As you may have heard, a man by the name of Eric Holler recently tried to sell Casey Anthony’s personal clothing at $300 a pop. The craziest part? People were clamoring to buy them. In a moment of clarity, Holler pulled down the articles of clothing and came out with a statement. He said he didn’t want to seem as if he were endorsing the murder of Caylee Anthony, and apologized for any emotional turmoil he may have brought the community. What Holler didn’t stop doing is selling other murderabilia on the website serialkillersink.net. A site where mementos of other past lunatics, such as Ted Bundy, can be purchased at the right price. Upon reading this, the question that ran through my mind was:
Who are these people buying this murderabilia, and why the fuck do they want it?
I recall sneaking downstairs to the bonus room in my childhood New York home. After I could hear my father snoring away, I would turn on the television and indulge in all the pleasures that late night television would provide. If you’ve ever owned an HBO subscription, you know exactly what plays after dark: soft–core porn and B-horror films.
The first horror film that deeply upturned my psyche was Scream. There was something about a group of teens fucking and drinking their way to the grave that seemed poignant to me at the time. Although I wasn’t a teen, yet, but figured that I soon would be and that it was important to be prepared. I need to understand all the horrifying aspects of young adulthood, even if it included how to evade a knife-wielding psychopath. The scene that stuck with me most of all was the one in which Ghost Face stabs Drew Barrymore to death as her parents stand less than 10 feet away. Um, hello. My parents left me home all the time! I couldn’t sleep for a week and refused to be left alone.
As I entered angry puberty, my obsession with horror films grew. My tastes ranging from Poltergeist to The Last House On The Left. From supernatural thrillers to gruesome torture porn like Hostel. My favorites, however, were the slasher films. I would coerce my friends into watching slashers like House Of Wax and Rob Zombie’s Halloween remake with promises of snacks and a single beer I’d sneak from my father. I’d ask myself as the films played, “Would I make it out alive? Would I be strong enough or fast enough or virginal enough to live?” I liked to convince myself I would. To me, it was empowering.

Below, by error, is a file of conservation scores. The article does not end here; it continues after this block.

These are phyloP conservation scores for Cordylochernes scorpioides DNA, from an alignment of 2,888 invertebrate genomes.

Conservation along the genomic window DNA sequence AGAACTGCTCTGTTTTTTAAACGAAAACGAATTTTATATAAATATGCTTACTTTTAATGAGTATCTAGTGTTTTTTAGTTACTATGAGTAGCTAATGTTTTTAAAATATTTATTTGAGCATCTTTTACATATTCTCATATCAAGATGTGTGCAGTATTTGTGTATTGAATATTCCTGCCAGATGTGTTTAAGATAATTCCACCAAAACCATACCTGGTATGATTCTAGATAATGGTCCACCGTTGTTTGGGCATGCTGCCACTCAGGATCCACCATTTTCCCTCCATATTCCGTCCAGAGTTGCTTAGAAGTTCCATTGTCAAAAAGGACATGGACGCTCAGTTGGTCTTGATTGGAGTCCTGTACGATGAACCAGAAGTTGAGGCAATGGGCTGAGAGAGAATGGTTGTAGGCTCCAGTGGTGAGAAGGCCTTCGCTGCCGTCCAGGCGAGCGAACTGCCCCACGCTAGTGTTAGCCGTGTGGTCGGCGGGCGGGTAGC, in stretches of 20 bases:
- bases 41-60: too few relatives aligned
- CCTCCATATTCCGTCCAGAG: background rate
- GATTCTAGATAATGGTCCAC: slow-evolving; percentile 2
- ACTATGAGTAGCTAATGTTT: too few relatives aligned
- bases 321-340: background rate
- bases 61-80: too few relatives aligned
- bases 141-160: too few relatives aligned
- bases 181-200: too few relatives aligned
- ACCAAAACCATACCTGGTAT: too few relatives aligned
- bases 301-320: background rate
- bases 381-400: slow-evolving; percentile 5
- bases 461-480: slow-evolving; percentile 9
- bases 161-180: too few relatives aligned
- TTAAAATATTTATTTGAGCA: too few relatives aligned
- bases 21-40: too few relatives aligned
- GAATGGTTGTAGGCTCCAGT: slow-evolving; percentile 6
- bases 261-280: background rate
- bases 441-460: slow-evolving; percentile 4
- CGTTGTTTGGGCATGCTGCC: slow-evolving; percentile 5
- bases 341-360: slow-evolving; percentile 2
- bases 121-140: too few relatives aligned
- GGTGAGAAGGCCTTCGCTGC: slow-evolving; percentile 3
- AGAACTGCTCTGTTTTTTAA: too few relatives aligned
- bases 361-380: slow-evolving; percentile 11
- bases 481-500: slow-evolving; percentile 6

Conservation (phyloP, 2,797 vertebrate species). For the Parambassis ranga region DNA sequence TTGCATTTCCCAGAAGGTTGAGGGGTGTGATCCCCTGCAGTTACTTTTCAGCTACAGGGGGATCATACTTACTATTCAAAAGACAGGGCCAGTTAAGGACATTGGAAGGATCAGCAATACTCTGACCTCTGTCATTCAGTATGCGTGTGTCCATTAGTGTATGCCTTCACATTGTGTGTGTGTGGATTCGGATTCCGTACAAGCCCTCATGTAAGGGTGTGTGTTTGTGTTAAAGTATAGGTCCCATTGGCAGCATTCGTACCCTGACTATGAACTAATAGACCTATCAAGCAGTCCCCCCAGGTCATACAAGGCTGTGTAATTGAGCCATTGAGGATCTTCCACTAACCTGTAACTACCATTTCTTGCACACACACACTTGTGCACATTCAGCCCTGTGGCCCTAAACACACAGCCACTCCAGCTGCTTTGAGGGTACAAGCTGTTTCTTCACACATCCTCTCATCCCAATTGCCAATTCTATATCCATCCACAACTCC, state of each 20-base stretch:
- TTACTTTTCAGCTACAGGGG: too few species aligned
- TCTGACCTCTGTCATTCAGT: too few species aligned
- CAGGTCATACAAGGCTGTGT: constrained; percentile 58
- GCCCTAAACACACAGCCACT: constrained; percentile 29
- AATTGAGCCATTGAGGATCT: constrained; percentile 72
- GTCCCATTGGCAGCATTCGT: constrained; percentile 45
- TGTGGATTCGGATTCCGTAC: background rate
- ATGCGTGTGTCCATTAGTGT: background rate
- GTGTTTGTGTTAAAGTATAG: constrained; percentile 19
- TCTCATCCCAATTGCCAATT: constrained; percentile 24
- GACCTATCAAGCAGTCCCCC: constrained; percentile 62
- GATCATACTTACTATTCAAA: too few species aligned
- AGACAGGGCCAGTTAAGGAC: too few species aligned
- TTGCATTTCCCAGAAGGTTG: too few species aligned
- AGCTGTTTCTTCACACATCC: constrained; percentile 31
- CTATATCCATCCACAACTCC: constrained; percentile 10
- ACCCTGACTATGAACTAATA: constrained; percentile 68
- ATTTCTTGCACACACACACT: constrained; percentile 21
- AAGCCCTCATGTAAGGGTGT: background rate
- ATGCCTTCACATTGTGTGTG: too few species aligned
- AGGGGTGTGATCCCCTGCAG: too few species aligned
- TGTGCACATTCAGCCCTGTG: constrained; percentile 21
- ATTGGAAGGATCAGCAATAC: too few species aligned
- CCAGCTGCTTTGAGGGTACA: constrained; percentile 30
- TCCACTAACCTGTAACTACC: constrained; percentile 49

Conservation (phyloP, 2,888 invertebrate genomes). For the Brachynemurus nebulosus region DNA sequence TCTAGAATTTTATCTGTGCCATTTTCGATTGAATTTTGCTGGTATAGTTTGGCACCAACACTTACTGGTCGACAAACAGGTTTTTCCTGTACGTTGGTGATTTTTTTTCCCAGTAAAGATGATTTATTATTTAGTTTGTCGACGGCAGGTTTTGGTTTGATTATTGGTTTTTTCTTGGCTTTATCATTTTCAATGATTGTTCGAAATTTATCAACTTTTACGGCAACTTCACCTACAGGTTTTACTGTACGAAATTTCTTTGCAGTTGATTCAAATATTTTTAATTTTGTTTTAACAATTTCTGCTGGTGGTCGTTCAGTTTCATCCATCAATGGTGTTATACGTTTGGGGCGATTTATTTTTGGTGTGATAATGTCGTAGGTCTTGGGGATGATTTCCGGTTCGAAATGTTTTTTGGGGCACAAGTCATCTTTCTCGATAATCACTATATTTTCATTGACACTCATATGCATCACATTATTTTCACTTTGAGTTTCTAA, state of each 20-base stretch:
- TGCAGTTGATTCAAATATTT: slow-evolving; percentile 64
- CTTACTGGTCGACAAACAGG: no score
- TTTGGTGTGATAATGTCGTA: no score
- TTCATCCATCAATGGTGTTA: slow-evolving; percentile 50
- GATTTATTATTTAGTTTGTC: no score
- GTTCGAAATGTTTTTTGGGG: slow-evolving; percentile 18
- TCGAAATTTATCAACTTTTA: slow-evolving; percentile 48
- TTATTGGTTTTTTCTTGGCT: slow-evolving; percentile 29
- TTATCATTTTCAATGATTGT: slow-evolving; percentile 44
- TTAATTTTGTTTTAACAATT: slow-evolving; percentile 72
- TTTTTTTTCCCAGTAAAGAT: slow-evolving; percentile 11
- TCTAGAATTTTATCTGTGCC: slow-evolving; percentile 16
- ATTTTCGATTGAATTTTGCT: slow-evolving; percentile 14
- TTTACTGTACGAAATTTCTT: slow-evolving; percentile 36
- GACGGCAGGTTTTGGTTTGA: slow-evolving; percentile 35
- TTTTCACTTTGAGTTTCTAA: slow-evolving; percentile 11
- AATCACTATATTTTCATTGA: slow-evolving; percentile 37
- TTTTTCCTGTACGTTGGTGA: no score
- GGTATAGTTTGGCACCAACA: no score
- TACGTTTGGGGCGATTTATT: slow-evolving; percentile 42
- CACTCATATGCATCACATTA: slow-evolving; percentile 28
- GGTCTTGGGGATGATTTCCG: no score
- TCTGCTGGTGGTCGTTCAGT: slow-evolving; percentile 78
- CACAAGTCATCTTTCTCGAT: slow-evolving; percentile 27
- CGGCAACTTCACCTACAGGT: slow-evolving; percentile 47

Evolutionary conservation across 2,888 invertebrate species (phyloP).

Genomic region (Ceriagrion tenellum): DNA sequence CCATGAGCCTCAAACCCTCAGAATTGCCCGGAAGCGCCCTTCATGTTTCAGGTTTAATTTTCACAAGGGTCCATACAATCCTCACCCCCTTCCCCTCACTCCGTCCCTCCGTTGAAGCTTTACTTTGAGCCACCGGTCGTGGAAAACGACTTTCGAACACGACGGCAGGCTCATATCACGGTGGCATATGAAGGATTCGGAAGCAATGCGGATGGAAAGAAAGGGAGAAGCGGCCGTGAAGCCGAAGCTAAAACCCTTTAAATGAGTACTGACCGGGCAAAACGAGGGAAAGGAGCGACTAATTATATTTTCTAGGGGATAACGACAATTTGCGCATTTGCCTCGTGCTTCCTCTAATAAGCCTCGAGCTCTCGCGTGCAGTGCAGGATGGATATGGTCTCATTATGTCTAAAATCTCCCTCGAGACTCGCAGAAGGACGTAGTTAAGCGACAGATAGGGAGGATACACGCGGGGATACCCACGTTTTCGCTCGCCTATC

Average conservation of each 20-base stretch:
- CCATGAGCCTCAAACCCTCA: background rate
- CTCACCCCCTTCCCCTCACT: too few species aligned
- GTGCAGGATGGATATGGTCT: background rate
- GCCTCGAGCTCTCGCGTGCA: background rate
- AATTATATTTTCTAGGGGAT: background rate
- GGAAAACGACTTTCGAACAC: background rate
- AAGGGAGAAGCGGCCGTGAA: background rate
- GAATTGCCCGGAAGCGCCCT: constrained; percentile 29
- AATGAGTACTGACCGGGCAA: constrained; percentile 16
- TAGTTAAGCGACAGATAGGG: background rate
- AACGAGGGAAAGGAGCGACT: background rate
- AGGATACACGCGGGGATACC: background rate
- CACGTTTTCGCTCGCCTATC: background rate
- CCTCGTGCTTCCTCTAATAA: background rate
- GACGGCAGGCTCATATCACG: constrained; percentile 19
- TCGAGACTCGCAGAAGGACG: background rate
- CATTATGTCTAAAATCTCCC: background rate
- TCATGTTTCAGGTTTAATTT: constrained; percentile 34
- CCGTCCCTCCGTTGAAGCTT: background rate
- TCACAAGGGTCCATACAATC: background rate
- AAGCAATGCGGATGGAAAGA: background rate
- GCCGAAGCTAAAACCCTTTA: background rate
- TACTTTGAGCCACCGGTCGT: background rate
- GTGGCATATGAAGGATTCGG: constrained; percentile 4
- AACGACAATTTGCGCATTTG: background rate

I found myself in the heroines of these movies, oddly enough. Maybe part of it stemmed from feeling so helpless at that point in my life. I felt trapped in my sense of self, not yet being an out gay; helpless in my educational environment. In a way, I felt a kinship with the people I saw being victimized on screen.
I can’t really say what causes people to feel as though they relate to murderers, or why they’re revered as superstars by cult followings. Maybe it’s the difference between wanting to feel powerful, and feeling powerless. Eventually I outgrew my love of horror films, as I grew more comfortable with myself. Now it’s difficult for me to see someone’s throat get slashed on screen without turning away.
I’m not throwing out a grandiose claim that those who enjoy horror films are deeply disturbed; I’m just curious about why we’re so drawn to portrayals of terrible violence. Do we find solace in feeling that although we perceive our lives as miserable, at least Leatherface is not sticking us onto a meat hook?
I’m fascinated by those who collect murderabilia because it seems like an elevation of the horror film phenomenon. Those who buy it not only want to see the horror, they want to feel it in their hands. They want to be reminded that the pain they’ve seen can jump off the scream and become palpable.
I have no interest in owning something that Charles Manson once held. I’d only be able to think of the innocent people he slaughtered. Of their screams and pleas and the haunting grief their families would’ve felt. Yet, there are people out there who will be able to look past those things. I’m not sure what that says about our society, but Drew Barrymore as my witness I know it means something.
This essay originally appeared on SpliceToday.